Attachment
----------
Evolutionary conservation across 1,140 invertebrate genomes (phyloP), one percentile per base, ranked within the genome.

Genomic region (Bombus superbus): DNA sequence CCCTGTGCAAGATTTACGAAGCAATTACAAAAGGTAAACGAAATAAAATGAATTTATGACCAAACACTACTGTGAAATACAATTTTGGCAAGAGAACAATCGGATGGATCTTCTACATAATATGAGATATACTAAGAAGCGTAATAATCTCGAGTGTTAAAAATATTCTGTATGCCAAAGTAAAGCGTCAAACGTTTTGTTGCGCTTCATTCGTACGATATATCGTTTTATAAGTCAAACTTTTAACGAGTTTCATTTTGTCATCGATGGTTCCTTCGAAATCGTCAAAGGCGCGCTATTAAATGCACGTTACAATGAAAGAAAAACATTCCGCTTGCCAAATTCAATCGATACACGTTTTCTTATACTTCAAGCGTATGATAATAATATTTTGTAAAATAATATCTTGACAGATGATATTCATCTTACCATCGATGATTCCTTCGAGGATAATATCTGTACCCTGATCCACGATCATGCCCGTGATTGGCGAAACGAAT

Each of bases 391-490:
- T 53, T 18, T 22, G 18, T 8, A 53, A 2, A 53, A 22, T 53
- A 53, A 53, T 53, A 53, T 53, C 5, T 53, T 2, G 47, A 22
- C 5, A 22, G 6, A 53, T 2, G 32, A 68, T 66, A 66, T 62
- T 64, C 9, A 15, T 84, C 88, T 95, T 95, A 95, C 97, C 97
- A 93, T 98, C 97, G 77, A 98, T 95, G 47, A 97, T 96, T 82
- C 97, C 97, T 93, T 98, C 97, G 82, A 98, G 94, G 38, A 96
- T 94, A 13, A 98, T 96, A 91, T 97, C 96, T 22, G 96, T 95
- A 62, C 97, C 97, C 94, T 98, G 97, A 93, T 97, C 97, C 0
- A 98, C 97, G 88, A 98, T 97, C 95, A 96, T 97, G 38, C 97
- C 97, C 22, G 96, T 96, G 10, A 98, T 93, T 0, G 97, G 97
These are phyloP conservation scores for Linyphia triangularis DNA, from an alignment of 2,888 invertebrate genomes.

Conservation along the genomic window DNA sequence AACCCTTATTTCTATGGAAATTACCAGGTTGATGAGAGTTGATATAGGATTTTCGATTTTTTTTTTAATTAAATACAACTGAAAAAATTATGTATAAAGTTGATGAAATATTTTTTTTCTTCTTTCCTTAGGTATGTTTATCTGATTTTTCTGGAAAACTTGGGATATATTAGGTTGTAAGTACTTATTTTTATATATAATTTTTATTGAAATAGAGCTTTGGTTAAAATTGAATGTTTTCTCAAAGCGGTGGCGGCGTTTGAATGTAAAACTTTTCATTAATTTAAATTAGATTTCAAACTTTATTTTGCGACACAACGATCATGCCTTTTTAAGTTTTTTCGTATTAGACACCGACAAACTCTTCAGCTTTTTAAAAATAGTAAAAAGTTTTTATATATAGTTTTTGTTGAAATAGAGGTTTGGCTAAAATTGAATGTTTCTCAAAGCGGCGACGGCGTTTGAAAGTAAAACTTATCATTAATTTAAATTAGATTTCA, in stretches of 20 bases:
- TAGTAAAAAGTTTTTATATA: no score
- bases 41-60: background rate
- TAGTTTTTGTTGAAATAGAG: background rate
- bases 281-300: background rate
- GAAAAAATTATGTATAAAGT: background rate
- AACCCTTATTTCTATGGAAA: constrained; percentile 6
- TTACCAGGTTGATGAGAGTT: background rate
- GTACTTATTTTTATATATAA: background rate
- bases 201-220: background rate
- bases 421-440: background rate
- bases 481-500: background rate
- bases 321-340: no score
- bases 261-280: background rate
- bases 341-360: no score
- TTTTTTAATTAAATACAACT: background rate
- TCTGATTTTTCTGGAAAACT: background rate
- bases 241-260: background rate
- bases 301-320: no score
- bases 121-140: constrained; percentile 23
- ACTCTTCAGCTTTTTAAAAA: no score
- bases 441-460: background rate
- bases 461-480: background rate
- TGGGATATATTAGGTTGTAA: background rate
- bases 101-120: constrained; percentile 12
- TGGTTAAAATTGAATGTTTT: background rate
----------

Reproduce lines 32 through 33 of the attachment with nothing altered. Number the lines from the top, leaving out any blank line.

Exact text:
- bases 241-260: background rate
- bases 301-320: no score